In Pittsburgh, where the unemployment rate is well below the national average, the infant mortality rate for black residents of Allegheny County was 20.7 in 2009, a slight decrease from 21 in 2000 but still worse than the rates in China or Mexico. In the same period the rate among whites in the county decreased to 4 from 5.6 — well below the national average, according to state statistics. Figures for the past two years, which are not yet available, have most likely increased the gap significantly, county health officials said.
While Pittsburgh’s struggles are illustrative of problems in other cities, it also faces its own particular issues, including the county’s privatization of many of its health care services over the years.
With the county taking a reduced role, Healthy Start, a federally financed national nonprofit group, is now responsible for Pittsburgh’s most vulnerable pregnant women. None of its $2.35 million budget, much of which is used for 6,000 annual home visits, comes from the county. The group’s budget has not increased since 1997.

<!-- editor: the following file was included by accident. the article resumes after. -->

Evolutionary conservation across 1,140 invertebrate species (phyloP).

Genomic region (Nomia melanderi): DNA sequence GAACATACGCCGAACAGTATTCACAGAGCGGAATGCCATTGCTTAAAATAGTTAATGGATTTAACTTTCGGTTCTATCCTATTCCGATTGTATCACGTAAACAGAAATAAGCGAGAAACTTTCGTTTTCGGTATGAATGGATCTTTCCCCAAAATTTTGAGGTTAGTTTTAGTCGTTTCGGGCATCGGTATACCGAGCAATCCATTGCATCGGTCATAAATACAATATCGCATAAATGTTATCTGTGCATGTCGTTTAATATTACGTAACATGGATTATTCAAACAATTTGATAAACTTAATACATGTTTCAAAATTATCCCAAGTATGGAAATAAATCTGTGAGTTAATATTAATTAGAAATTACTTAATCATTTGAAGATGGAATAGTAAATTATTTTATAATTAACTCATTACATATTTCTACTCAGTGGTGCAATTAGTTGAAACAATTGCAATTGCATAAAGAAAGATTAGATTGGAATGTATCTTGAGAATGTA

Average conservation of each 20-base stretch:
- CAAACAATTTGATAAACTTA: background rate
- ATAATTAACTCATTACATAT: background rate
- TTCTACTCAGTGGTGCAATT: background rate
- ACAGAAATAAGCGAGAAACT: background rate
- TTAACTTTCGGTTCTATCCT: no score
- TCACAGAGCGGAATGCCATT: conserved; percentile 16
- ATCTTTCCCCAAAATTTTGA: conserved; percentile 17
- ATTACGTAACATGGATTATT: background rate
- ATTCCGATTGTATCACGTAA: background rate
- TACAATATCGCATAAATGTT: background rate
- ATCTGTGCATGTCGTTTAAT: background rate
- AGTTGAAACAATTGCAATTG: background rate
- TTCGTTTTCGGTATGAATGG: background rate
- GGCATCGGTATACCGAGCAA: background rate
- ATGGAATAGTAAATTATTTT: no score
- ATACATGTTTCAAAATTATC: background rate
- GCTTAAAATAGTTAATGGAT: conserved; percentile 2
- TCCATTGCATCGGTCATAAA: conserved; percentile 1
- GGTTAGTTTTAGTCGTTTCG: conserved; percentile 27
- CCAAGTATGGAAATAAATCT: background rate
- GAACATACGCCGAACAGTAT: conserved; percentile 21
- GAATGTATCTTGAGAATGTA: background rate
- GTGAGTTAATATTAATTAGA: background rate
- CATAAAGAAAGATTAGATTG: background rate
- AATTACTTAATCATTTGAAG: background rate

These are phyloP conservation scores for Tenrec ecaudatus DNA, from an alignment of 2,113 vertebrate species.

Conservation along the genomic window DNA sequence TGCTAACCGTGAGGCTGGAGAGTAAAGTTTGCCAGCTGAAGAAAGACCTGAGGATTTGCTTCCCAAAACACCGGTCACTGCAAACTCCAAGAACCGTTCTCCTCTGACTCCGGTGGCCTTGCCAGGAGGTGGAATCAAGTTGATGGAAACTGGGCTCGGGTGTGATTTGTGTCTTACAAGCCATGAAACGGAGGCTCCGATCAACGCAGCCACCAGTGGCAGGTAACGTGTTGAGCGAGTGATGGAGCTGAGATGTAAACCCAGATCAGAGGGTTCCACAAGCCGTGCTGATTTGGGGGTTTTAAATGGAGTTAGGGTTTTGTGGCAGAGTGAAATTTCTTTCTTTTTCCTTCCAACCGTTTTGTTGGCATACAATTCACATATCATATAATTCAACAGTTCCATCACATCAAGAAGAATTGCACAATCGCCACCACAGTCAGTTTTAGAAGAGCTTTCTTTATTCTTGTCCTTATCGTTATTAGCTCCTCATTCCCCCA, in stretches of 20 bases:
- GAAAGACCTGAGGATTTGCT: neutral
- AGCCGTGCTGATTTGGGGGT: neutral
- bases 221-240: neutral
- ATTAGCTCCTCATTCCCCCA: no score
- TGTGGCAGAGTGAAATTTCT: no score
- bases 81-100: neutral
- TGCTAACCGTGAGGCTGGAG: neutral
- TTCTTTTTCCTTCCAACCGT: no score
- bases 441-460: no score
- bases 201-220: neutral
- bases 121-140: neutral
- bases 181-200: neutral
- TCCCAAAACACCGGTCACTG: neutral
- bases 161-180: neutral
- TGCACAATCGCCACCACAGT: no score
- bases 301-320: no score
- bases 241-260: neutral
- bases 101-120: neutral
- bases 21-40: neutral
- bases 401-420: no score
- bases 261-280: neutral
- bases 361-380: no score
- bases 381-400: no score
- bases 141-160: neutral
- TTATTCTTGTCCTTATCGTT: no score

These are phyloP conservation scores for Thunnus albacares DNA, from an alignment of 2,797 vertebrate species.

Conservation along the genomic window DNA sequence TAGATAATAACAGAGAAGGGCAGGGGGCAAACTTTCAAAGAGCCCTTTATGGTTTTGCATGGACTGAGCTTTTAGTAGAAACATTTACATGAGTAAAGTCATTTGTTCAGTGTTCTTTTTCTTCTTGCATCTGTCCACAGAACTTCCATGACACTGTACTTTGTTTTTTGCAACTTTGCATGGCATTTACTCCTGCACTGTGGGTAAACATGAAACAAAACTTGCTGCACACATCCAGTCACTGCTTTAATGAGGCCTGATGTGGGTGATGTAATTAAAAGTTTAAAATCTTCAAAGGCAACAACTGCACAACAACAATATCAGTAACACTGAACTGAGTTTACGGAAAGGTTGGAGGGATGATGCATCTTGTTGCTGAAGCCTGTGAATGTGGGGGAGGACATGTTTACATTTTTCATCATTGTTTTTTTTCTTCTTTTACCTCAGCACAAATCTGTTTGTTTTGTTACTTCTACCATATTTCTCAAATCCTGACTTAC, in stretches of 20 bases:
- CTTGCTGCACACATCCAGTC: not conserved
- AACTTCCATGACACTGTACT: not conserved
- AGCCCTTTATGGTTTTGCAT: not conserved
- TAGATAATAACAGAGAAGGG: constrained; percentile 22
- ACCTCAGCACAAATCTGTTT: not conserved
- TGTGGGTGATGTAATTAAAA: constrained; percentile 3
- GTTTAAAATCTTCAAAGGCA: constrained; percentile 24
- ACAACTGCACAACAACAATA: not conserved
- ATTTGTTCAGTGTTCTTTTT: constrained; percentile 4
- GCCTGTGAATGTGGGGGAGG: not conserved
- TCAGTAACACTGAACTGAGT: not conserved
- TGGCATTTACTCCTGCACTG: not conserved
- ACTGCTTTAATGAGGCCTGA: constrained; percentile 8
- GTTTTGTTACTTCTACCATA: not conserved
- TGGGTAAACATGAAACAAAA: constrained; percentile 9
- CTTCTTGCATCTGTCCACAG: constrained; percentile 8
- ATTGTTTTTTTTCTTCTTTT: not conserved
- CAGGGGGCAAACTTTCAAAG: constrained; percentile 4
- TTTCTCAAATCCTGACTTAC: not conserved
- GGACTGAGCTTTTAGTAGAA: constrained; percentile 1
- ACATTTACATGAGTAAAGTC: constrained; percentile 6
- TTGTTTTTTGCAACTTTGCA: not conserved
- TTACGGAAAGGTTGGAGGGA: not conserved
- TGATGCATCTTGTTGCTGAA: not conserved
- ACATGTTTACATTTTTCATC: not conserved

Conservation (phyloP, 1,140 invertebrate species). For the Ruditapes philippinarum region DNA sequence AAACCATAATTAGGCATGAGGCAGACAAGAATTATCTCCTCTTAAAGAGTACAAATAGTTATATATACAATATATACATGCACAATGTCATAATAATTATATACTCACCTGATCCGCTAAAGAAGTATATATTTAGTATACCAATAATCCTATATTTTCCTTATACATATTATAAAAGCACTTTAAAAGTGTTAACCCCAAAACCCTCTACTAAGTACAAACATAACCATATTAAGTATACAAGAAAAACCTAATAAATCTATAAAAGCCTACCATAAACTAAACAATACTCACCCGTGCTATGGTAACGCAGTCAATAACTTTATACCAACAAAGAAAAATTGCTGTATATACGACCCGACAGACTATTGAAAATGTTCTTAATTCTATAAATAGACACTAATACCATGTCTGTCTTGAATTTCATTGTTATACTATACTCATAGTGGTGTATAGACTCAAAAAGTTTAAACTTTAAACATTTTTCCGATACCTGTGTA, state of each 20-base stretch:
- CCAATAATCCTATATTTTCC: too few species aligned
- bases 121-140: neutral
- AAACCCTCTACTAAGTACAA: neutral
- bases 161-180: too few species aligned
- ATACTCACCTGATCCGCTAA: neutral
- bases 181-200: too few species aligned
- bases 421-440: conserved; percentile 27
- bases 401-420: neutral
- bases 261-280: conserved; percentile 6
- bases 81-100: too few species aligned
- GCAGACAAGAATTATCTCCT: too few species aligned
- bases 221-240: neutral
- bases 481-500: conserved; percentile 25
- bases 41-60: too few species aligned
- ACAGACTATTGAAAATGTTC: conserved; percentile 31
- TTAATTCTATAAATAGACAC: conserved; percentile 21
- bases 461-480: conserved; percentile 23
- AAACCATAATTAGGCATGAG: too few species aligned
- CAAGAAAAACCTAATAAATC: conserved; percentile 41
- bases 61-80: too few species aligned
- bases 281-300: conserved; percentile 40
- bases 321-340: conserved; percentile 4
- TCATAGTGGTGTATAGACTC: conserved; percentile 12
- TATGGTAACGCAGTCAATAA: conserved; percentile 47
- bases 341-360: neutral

Even with its high-risk clients, Healthy Start has had success: in 2007 there were no child deaths among its participants countywide. The numbers though, have begun to creep up, and in 2010 the mortality rate among participants was 13.9.
“As a city you want to be known for your football and baseball teams, but you don’t want to be known as a place where babies die,” said Cheryl Squire Flint, who leads the group’s Pittsburgh branch.
That, however, is precisely what is happening.
“We have one of the top schools of public health and one of the top schools of medicine, yet the problem is hidden,” said Angela F. Ford, executive director of the University of Pittsburgh’s Center for Minority Health, which works to address health disparities.